My Mother's Journey With Alzheimer's: A Family Portrait

04/13/2015 04:48 pm ET | Updated Jun 13, 2015


I haven't seen the movie Still Alice because my mother has Alzheimer's disease.

While she slips away into the advanced stages of this ferocious illness, I can't watch anything that illustrates the journey my family is on. Nonetheless, I applaud one outcome from the film; it is illuminating this "neglected epidemic."

Maria Shriver in her recent Huff Post piece "Help Me Wipe Out Alzhemer's Now" shared these terrifying statistics:

"Every 67 seconds, another one of us develops Alzheimer's. Women in their 60's are about twice as likely to develop Alzheimer's as breast cancer. With 10,000 baby boomers turning 65 every day, there will be 13.5 million of us with Alzheimer's by 2050."

And there is more: Alzheimer's is the most expensive disease in the nation and the only leading cause of death in the U.S. with no way to prevent, stop or even slow its progression according to the Alzheimer's Association. Now, add the enormous repercussions it has on the loved one's families. If you really wrap your mind around this, it can take your breath away. That I can attest to.


First let me share a few of my tangible moments of beauty and grace while navigating this barbed path. I felt great joy watching my mother dance along the Hudson River as I photographed her as a Goddess; shared laughs when she emerged from her bedroom in an especially creative combination of clothes; experienced true love when her face lit up as I entered a room; let tears run down my cheeks as her kisses caressed the back of my hand; and believed my heart grew when I murmured "I love you" in her ear, moments before she fell asleep in her nursing home bed.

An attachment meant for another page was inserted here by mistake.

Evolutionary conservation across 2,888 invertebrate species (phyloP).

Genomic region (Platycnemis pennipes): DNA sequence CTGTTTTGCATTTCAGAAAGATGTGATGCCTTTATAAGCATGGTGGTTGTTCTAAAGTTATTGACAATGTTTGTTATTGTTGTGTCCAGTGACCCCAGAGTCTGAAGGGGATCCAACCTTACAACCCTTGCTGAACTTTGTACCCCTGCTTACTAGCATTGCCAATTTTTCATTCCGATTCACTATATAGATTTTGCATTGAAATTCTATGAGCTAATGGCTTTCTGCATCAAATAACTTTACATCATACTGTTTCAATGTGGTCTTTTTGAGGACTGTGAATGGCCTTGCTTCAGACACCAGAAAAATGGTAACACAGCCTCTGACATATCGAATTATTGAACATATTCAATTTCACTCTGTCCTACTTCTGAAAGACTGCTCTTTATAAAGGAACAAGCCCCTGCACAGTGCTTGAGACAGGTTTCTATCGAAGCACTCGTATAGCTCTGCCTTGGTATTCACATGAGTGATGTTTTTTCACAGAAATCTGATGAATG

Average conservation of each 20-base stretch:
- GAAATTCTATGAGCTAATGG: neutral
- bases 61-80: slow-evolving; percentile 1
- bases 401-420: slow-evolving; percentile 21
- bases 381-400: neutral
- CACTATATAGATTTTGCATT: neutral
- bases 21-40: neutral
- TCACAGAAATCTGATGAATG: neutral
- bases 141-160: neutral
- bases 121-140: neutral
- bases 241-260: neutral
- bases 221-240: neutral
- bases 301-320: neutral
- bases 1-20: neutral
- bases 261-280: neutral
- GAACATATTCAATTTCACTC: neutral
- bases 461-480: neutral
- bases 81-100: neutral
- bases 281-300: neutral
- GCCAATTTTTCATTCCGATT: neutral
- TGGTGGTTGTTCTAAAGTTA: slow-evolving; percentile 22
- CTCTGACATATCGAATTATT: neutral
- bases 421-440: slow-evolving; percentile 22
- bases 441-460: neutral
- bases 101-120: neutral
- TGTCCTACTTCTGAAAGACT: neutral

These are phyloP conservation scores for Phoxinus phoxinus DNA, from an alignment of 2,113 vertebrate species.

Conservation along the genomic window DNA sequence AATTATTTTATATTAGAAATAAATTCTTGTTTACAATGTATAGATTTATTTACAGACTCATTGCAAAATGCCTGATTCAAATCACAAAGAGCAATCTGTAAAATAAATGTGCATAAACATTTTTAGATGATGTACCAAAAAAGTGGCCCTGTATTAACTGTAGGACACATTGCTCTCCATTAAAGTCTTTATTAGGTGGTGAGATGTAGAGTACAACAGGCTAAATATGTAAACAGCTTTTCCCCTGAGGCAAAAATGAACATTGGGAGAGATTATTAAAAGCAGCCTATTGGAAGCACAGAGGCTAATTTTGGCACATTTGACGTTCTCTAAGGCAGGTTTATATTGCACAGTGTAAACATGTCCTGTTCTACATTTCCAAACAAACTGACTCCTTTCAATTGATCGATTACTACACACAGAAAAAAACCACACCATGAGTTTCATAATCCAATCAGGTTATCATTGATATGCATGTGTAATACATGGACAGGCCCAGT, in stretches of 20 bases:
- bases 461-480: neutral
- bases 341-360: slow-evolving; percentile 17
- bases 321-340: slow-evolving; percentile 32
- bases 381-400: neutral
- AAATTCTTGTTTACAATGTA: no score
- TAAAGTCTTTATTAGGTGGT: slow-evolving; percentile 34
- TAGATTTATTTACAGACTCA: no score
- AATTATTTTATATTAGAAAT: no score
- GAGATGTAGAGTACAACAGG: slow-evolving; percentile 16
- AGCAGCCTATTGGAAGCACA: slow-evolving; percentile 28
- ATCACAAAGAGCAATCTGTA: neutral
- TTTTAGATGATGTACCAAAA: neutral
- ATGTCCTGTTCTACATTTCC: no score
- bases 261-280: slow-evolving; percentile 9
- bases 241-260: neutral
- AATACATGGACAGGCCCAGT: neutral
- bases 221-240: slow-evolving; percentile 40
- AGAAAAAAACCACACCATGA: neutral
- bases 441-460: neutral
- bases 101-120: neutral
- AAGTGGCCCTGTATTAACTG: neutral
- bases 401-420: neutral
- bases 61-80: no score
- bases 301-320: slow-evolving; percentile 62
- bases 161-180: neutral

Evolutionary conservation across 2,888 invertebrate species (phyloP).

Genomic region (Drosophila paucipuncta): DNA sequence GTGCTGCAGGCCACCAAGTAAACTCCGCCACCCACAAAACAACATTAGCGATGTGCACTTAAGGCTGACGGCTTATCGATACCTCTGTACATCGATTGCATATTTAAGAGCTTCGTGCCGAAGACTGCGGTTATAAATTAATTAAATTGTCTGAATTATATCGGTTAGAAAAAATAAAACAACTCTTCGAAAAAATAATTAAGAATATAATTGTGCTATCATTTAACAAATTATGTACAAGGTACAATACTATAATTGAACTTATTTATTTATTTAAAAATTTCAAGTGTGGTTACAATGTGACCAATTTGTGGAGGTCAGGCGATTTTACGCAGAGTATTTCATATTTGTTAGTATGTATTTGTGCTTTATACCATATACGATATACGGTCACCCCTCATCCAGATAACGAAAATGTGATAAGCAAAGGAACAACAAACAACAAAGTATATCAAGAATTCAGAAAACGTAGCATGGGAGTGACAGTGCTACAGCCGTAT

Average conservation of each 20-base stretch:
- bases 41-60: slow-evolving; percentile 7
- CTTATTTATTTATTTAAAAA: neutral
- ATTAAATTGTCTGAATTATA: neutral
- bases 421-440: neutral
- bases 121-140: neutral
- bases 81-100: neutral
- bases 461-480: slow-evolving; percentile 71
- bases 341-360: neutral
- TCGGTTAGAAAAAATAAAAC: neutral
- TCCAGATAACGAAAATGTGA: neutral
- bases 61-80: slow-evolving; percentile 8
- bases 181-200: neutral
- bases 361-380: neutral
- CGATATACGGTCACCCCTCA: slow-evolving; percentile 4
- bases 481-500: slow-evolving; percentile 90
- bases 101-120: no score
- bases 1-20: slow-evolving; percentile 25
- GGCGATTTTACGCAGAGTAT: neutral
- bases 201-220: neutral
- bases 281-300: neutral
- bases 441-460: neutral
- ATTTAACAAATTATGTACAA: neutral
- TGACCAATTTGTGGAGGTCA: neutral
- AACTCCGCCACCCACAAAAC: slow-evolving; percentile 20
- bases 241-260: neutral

Alzheimer's is having a crushing impact on my family as well. We see savings dwindle from paying for her constant care; careers put on hold to manage her daily medications, physical demands, and energetic wanderings (that often led to a visit with the local police); grandchildren no longer remembering her as the determined, fiercely positive woman she once was; and perhaps worst of all, her beloved husband of 67 years, now guilt ridden and lonely because he can no longer care for her at their home for over half a century.


Five years ago, I photographed my mother (and father) for Goddess on Earth as Meng Po, the Chinese Goddess of Forgetfulness. This sacred myth tells us that as a soul prepares to be reborn, the Goddess Meng Po serves her tea of forgetfulness. Instantly cleared of the knowledge of past lives, Meng Po allows the soul to be made anew and the cycle of life continues.

My mother's memory wasn't purged in an instant but in a slow, relentless march toward oblivion. To accompany her Meng Po portrait she had written;

"My memory is not what it used to be. I do forget and I do not remember everything. But my life is rich with daily, weekly, yearly experiences with my husband, my children, my grandchildren and my friends."

Today, she would not even be able to write her own name. But she is still Greta.


This piece first appeared in

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